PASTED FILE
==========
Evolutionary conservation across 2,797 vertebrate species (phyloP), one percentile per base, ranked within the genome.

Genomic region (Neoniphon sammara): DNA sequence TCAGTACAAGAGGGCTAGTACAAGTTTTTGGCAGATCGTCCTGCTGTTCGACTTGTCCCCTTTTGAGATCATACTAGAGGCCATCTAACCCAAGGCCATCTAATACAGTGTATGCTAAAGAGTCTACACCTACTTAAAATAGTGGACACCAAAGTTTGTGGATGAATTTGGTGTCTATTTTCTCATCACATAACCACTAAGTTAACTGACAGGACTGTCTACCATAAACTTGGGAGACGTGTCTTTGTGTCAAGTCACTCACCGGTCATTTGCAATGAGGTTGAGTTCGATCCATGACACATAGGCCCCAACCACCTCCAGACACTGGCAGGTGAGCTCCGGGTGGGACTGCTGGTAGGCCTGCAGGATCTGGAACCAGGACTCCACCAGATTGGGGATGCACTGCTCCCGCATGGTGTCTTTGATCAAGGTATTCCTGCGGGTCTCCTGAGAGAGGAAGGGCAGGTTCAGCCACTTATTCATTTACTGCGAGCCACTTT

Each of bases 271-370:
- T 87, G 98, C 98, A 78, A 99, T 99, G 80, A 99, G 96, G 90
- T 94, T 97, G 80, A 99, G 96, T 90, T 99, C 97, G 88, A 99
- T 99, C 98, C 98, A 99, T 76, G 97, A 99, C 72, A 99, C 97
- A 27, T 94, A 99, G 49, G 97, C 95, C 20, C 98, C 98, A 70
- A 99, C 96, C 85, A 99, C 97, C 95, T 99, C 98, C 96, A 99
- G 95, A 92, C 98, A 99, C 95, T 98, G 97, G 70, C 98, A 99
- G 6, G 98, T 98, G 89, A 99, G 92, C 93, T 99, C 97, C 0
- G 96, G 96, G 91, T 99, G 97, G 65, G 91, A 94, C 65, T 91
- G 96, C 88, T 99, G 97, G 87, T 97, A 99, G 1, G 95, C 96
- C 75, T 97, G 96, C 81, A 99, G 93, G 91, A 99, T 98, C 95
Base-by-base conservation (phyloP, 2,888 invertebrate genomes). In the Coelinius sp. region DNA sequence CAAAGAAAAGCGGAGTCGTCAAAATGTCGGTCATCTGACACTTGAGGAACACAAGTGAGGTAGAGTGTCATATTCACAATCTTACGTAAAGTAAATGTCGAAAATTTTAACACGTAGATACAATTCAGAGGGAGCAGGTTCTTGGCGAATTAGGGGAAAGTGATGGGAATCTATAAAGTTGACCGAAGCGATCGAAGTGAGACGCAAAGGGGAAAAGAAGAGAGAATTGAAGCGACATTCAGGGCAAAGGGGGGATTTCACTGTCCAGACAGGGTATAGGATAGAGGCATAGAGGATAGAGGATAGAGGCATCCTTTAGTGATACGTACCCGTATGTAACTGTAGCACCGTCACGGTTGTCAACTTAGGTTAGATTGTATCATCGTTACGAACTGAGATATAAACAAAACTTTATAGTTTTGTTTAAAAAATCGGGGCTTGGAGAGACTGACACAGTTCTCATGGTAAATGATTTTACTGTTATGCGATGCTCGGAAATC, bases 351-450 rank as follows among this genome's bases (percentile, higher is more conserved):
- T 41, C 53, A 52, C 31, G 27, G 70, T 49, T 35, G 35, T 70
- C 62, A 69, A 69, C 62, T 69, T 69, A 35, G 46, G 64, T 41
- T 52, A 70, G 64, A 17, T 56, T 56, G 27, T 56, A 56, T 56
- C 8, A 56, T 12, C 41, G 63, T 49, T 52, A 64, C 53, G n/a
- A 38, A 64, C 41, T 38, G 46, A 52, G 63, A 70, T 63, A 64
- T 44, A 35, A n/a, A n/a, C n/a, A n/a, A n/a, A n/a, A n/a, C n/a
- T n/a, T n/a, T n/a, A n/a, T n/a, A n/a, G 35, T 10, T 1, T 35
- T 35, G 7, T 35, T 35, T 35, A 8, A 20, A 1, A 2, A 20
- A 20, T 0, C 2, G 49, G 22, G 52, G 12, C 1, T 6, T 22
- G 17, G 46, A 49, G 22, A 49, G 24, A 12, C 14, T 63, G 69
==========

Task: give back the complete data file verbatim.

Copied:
Evolutionary conservation across 2,797 vertebrate species (phyloP), one percentile per base, ranked within the genome.

Genomic region (Neoniphon sammara): DNA sequence TCAGTACAAGAGGGCTAGTACAAGTTTTTGGCAGATCGTCCTGCTGTTCGACTTGTCCCCTTTTGAGATCATACTAGAGGCCATCTAACCCAAGGCCATCTAATACAGTGTATGCTAAAGAGTCTACACCTACTTAAAATAGTGGACACCAAAGTTTGTGGATGAATTTGGTGTCTATTTTCTCATCACATAACCACTAAGTTAACTGACAGGACTGTCTACCATAAACTTGGGAGACGTGTCTTTGTGTCAAGTCACTCACCGGTCATTTGCAATGAGGTTGAGTTCGATCCATGACACATAGGCCCCAACCACCTCCAGACACTGGCAGGTGAGCTCCGGGTGGGACTGCTGGTAGGCCTGCAGGATCTGGAACCAGGACTCCACCAGATTGGGGATGCACTGCTCCCGCATGGTGTCTTTGATCAAGGTATTCCTGCGGGTCTCCTGAGAGAGGAAGGGCAGGTTCAGCCACTTATTCATTTACTGCGAGCCACTTT

Each of bases 271-370:
- T 87, G 98, C 98, A 78, A 99, T 99, G 80, A 99, G 96, G 90
- T 94, T 97, G 80, A 99, G 96, T 90, T 99, C 97, G 88, A 99
- T 99, C 98, C 98, A 99, T 76, G 97, A 99, C 72, A 99, C 97
- A 27, T 94, A 99, G 49, G 97, C 95, C 20, C 98, C 98, A 70
- A 99, C 96, C 85, A 99, C 97, C 95, T 99, C 98, C 96, A 99
- G 95, A 92, C 98, A 99, C 95, T 98, G 97, G 70, C 98, A 99
- G 6, G 98, T 98, G 89, A 99, G 92, C 93, T 99, C 97, C 0
- G 96, G 96, G 91, T 99, G 97, G 65, G 91, A 94, C 65, T 91
- G 96, C 88, T 99, G 97, G 87, T 97, A 99, G 1, G 95, C 96
- C 75, T 97, G 96, C 81, A 99, G 93, G 91, A 99, T 98, C 95
Base-by-base conservation (phyloP, 2,888 invertebrate genomes). In the Coelinius sp. region DNA sequence CAAAGAAAAGCGGAGTCGTCAAAATGTCGGTCATCTGACACTTGAGGAACACAAGTGAGGTAGAGTGTCATATTCACAATCTTACGTAAAGTAAATGTCGAAAATTTTAACACGTAGATACAATTCAGAGGGAGCAGGTTCTTGGCGAATTAGGGGAAAGTGATGGGAATCTATAAAGTTGACCGAAGCGATCGAAGTGAGACGCAAAGGGGAAAAGAAGAGAGAATTGAAGCGACATTCAGGGCAAAGGGGGGATTTCACTGTCCAGACAGGGTATAGGATAGAGGCATAGAGGATAGAGGATAGAGGCATCCTTTAGTGATACGTACCCGTATGTAACTGTAGCACCGTCACGGTTGTCAACTTAGGTTAGATTGTATCATCGTTACGAACTGAGATATAAACAAAACTTTATAGTTTTGTTTAAAAAATCGGGGCTTGGAGAGACTGACACAGTTCTCATGGTAAATGATTTTACTGTTATGCGATGCTCGGAAATC, bases 351-450 rank as follows among this genome's bases (percentile, higher is more conserved):
- T 41, C 53, A 52, C 31, G 27, G 70, T 49, T 35, G 35, T 70
- C 62, A 69, A 69, C 62, T 69, T 69, A 35, G 46, G 64, T 41
- T 52, A 70, G 64, A 17, T 56, T 56, G 27, T 56, A 56, T 56
- C 8, A 56, T 12, C 41, G 63, T 49, T 52, A 64, C 53, G n/a
- A 38, A 64, C 41, T 38, G 46, A 52, G 63, A 70, T 63, A 64
- T 44, A 35, A n/a, A n/a, C n/a, A n/a, A n/a, A n/a, A n/a, C n/a
- T n/a, T n/a, T n/a, A n/a, T n/a, A n/a, G 35, T 10, T 1, T 35
- T 35, G 7, T 35, T 35, T 35, A 8, A 20, A 1, A 2, A 20
- A 20, T 0, C 2, G 49, G 22, G 52, G 12, C 1, T 6, T 22
- G 17, G 46, A 49, G 22, A 49, G 24, A 12, C 14, T 63, G 69